Marlinton Town council votes against gas drilling resolution
Marlinton Town Council met last week at the Marlinton Municipal Building and addressed the topic of Marcellus shale gas drilling early in the meeting.
Beth Little, secretary/treasurer of the Eight Rivers Council, updated council members on recent press regarding gas drilling elsewhere in the United States. The two articles she presented talked about existing drilling operations and the negative impact the drilling has had on surrounding communities.
"There's information coming out all the time because it's quite a boom," said Little.
Fred Burns, of Marlinton, voiced his concerns of government involvement and overstepping their bounds.
"All these things we hear are rumors," said Burns. "I don't know which side I'm on, for or against, but I think you're underestimating the people of Pocahontas County. We don't want government agencies telling us what we do with our land, what we do with our lives. We're fed up with the government telling us what we can eat, what we can drive, what kind of lightbulbs we can use in our homes, what type of healthcare we can have. The government is running our lives, and I don't think you need to get involved with this issue as a town government. You're gonna tear this county apart, and I think you should table the issue."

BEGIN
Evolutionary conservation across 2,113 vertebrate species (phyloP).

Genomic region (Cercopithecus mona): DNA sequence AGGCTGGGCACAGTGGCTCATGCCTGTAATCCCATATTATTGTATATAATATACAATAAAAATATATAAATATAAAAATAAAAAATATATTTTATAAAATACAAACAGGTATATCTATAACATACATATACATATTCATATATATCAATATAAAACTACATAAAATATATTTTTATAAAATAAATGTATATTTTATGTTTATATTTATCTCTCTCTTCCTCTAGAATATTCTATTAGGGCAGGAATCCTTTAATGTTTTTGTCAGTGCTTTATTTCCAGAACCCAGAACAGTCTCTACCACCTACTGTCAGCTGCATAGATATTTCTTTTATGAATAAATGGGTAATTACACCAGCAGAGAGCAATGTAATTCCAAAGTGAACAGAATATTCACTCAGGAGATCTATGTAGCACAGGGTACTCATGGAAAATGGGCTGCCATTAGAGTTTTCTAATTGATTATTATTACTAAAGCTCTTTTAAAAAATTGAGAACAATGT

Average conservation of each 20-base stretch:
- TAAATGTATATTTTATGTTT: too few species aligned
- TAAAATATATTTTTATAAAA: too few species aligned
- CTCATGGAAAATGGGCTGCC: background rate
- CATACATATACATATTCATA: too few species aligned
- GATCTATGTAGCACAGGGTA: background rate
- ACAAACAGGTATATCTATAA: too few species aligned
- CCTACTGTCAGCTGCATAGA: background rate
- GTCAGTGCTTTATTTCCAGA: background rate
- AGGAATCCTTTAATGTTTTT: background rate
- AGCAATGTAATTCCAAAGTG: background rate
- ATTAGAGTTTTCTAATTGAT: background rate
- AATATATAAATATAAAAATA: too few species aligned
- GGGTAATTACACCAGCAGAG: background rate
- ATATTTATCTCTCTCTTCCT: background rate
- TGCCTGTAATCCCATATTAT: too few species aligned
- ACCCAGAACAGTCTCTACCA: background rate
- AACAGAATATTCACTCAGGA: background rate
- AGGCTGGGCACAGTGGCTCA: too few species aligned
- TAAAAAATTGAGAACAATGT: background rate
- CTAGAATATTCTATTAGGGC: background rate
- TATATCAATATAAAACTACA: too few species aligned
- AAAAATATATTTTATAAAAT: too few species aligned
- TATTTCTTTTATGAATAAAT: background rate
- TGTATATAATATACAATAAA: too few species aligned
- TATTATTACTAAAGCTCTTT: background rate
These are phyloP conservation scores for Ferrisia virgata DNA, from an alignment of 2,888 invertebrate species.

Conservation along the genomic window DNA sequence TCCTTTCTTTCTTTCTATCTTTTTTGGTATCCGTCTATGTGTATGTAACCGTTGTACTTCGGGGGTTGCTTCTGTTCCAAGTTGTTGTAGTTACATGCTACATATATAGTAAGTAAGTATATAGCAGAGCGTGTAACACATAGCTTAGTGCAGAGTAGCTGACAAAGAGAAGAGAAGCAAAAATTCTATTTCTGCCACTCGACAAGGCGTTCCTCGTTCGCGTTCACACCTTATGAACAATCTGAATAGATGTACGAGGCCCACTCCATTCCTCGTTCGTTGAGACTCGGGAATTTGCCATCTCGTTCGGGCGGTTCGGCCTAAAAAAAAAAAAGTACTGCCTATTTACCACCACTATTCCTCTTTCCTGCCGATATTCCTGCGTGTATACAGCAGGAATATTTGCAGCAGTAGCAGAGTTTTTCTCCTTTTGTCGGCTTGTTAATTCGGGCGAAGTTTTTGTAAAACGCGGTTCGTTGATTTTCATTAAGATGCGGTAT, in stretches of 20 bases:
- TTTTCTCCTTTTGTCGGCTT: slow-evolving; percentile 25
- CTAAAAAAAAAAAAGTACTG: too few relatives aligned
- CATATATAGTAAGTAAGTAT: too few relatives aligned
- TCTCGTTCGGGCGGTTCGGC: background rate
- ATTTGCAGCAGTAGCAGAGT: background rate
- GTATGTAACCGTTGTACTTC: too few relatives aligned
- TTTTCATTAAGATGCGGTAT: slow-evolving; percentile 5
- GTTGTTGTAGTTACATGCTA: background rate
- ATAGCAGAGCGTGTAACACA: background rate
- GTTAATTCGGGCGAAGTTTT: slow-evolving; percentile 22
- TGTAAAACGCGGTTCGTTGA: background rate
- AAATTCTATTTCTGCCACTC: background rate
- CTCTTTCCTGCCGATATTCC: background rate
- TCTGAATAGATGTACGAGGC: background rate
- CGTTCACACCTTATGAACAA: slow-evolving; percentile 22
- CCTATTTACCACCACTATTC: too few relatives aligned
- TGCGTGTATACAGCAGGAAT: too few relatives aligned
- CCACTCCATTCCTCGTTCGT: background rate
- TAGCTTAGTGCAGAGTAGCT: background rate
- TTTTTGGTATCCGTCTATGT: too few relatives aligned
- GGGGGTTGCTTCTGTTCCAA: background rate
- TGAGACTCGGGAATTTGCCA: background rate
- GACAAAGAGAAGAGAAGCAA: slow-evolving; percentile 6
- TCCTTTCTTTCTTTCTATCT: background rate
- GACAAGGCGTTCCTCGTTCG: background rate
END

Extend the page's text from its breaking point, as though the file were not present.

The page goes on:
Board members heard recommendations from the previously appointed Marcellus Shale Resolution committee.
1.Clean and potable ground water reserves from wells, springs, lakes, streams and rivers are essential to the continued existence of Pocahontas County and the Town of Marlinton. The municipal water supplied by the Town of Marlinton must originate from pure water sources and reserves.
2.The Town of Marlinton believes that the general quality of ground and spring water as well as reserves in steams, lakes and rivers in Pocahontas County represent to us an economic resource for the indefinite future as well as a sustaining and absolutely essential life commodity.
According to committee member Natasha McMann, the committee revised a resolution sent to council members from county commissioner Martin Saffer, who is also the town's attorneys.
"We worded it and revised it to reflect more, what the town of Marlinton, our concerns were. We tried to word it so that it reflected how our water supply could be affected if this takes place in the county," said McMann.
Mayor Joe Smith and council members discussed the proposed resolution after it was read.
"I have a problem with this resolution," said Smith. "The last paragraph I'd like to see changed to say, the undersigned individual members of the Marlinton town council do hereby resolve that they are opposed to hydrofracking and drilling operations in areas which may result in an adverse effect to the water supply. Personally, I'm not sure that we need to adopt a resolution, anyone that wants to sign it could sign and the ones that didn't want to would not have to sign it."
Councilmember Norris Long said he was also opposed to the resolution.
"I, too, am against this resolution. I believe the way this resolution has been presented, the town of Marlinton is trying to impose zoning on our county," said councilmember Norris Long.
Town council recorder Robin Mutscheller said she stands against the resolution as well.